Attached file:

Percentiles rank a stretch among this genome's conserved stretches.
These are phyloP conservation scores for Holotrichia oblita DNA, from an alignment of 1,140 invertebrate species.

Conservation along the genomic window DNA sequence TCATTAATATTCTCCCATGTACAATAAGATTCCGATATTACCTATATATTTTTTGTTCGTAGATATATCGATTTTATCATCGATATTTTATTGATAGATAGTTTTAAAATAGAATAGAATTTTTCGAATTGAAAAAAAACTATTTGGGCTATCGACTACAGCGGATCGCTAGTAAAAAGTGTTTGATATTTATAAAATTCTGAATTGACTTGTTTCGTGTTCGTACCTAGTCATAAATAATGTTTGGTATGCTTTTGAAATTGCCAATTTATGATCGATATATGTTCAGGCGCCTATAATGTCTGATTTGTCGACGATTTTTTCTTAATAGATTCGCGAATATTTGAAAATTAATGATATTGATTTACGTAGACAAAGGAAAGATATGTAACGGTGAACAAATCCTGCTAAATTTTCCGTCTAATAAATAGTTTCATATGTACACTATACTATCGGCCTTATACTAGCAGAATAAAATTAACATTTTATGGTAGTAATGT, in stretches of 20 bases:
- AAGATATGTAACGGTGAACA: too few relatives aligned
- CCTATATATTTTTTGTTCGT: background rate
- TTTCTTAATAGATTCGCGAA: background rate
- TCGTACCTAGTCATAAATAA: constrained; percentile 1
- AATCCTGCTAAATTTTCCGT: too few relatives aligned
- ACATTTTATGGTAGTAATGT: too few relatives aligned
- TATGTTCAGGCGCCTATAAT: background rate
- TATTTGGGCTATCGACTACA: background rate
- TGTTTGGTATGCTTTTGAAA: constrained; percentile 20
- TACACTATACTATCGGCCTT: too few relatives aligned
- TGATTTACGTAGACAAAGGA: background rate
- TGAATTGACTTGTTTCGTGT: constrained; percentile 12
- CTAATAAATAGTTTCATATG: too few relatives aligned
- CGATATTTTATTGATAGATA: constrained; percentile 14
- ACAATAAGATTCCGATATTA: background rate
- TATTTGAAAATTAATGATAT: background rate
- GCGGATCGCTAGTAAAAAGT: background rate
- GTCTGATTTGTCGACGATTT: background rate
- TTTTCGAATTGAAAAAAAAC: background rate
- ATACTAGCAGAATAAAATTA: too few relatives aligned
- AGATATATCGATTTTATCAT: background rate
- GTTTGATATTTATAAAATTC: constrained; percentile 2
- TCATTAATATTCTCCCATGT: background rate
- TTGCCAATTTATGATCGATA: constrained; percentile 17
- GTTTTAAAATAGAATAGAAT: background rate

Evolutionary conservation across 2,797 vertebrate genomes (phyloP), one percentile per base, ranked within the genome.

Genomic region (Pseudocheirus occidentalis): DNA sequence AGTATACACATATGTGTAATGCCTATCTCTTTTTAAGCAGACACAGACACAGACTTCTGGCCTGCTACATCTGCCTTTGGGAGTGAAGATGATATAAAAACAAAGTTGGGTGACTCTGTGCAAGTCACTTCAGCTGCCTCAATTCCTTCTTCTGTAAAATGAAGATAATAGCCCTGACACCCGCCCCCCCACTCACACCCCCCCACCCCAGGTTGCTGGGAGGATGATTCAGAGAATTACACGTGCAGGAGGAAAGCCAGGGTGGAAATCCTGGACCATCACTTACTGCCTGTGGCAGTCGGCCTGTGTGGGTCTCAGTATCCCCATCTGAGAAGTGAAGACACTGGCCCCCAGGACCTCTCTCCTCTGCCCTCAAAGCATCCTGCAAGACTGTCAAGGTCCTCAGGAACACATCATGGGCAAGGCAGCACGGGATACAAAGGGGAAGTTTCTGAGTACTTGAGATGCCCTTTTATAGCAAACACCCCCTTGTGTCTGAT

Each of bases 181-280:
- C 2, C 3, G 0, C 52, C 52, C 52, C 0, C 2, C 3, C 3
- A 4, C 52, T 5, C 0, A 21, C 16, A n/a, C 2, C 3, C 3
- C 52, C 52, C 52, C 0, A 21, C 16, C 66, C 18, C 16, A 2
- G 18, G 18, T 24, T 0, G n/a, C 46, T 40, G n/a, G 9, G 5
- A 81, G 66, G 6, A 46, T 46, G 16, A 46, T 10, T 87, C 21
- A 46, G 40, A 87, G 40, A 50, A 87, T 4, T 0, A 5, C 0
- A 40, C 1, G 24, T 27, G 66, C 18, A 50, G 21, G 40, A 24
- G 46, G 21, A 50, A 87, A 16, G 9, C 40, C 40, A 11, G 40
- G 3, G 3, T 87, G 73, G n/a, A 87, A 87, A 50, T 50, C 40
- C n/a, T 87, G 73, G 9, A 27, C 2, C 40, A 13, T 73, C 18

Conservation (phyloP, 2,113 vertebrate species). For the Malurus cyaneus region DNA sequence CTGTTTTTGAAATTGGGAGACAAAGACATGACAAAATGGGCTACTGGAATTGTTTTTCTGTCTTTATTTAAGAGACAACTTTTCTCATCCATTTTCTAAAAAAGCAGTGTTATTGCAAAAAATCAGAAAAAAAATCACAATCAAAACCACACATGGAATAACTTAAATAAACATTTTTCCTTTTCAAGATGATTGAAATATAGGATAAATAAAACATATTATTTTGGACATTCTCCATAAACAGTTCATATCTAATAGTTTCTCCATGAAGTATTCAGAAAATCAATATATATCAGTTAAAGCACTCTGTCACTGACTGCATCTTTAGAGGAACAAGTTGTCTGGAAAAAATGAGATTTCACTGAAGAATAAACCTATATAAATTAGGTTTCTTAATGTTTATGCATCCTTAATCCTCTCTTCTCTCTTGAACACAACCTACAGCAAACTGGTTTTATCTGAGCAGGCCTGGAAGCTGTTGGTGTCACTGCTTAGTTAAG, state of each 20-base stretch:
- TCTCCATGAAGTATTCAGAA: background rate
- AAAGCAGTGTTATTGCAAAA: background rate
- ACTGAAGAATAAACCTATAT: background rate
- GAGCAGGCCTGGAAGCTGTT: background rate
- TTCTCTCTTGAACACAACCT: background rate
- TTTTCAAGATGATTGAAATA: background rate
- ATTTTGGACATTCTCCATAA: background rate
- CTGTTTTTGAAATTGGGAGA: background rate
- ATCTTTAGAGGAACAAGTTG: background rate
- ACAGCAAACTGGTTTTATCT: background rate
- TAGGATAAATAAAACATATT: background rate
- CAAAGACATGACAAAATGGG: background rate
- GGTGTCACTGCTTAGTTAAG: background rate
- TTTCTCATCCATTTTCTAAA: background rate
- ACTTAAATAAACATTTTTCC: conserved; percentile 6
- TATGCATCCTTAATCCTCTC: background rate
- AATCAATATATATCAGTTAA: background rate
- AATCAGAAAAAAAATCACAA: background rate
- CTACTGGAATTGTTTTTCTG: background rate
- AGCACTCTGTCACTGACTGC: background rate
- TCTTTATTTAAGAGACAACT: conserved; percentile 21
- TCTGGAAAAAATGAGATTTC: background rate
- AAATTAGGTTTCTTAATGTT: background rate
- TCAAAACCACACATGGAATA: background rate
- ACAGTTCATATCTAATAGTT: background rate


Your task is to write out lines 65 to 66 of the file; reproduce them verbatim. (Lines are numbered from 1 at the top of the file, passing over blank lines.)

- AAATTAGGTTTCTTAATGTT: background rate
- TCAAAACCACACATGGAATA: background rate